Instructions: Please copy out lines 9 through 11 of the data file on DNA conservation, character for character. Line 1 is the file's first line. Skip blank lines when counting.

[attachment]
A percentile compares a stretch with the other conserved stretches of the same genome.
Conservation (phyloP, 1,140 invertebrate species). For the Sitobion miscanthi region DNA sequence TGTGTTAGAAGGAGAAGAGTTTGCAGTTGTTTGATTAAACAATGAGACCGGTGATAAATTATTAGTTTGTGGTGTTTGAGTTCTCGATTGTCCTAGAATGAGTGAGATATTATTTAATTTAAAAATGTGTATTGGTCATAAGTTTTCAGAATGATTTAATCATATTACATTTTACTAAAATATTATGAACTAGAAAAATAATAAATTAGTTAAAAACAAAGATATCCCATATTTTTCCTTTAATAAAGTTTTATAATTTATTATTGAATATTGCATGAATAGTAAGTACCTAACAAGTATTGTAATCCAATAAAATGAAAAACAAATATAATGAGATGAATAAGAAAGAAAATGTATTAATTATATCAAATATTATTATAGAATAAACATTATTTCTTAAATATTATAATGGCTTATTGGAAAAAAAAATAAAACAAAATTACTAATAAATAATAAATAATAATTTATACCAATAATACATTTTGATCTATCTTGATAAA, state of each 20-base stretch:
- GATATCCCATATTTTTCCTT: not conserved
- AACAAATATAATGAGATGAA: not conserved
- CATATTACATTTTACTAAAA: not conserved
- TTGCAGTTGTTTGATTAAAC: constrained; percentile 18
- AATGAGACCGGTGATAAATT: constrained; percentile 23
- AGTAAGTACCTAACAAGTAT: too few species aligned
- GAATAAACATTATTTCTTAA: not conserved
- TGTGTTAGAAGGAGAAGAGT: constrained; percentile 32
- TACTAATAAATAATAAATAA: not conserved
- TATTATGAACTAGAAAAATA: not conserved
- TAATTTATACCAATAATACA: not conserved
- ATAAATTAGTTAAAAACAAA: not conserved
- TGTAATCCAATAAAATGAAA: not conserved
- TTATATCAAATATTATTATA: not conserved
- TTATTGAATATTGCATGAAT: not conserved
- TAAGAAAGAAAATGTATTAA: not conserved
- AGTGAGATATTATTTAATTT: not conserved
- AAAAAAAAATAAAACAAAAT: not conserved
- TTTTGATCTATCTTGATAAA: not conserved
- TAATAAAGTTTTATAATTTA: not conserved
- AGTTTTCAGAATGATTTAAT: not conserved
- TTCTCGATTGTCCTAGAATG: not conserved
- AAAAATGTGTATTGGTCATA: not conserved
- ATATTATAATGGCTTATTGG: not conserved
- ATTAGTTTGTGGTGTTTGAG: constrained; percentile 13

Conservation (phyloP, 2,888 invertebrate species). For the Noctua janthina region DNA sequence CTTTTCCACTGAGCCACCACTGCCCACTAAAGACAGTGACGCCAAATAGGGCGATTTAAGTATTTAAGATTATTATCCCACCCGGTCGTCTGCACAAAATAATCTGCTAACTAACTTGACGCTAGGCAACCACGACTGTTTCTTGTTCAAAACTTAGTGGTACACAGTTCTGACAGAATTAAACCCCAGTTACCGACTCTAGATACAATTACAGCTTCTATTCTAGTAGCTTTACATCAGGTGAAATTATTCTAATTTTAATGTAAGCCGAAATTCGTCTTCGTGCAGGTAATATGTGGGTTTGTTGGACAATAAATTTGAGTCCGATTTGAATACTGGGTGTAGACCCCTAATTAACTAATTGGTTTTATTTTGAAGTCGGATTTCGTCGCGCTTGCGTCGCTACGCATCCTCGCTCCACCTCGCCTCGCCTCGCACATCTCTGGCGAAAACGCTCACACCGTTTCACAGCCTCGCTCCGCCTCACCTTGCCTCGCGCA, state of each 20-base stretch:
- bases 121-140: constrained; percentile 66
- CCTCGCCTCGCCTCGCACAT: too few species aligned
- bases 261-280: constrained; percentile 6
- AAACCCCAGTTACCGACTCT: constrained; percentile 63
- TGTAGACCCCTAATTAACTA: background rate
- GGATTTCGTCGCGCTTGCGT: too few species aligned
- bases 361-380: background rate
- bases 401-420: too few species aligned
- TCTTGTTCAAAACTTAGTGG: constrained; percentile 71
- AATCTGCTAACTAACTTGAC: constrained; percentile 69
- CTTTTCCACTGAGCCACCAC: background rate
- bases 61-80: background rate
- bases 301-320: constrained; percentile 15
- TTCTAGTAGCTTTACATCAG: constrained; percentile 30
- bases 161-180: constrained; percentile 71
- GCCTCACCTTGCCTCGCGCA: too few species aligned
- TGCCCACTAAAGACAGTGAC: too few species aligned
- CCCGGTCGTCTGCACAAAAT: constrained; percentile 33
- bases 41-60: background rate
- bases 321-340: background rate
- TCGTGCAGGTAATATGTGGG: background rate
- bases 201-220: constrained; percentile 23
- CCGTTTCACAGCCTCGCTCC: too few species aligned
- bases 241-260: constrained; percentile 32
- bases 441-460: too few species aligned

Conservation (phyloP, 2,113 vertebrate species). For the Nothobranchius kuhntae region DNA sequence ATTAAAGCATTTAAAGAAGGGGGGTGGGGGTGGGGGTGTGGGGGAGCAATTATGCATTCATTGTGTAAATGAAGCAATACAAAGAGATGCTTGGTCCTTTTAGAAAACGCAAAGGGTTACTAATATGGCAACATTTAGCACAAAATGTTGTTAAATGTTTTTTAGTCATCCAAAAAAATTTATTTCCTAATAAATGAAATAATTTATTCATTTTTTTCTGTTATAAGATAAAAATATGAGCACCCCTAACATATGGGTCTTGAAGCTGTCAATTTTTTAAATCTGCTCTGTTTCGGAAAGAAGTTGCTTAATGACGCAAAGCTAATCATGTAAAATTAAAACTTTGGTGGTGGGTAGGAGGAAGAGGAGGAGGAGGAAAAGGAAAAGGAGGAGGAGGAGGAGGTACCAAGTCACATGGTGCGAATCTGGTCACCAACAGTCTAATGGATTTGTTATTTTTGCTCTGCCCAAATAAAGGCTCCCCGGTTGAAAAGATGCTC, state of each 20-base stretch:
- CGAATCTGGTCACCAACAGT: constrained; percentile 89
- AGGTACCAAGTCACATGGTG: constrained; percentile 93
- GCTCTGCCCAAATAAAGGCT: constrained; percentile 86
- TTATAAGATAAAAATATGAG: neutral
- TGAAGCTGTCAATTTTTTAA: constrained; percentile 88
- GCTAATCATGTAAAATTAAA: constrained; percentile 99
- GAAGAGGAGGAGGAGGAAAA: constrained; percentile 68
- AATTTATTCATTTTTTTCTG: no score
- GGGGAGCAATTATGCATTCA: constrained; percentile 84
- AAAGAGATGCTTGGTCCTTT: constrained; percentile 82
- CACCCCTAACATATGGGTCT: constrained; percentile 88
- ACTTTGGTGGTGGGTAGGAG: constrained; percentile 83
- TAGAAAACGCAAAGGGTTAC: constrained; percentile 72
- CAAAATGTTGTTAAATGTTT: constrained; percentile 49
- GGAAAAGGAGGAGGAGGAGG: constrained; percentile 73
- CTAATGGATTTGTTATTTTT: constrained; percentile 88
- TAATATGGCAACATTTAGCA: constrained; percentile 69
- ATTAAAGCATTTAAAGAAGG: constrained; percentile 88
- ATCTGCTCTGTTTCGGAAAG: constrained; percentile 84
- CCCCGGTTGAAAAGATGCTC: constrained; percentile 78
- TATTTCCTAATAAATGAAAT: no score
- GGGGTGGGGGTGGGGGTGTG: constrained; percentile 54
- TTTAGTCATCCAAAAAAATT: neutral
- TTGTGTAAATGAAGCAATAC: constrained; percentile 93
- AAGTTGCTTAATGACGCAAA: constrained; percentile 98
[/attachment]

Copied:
- GAATAAACATTATTTCTTAA: not conserved
- TGTGTTAGAAGGAGAAGAGT: constrained; percentile 32
- TACTAATAAATAATAAATAA: not conserved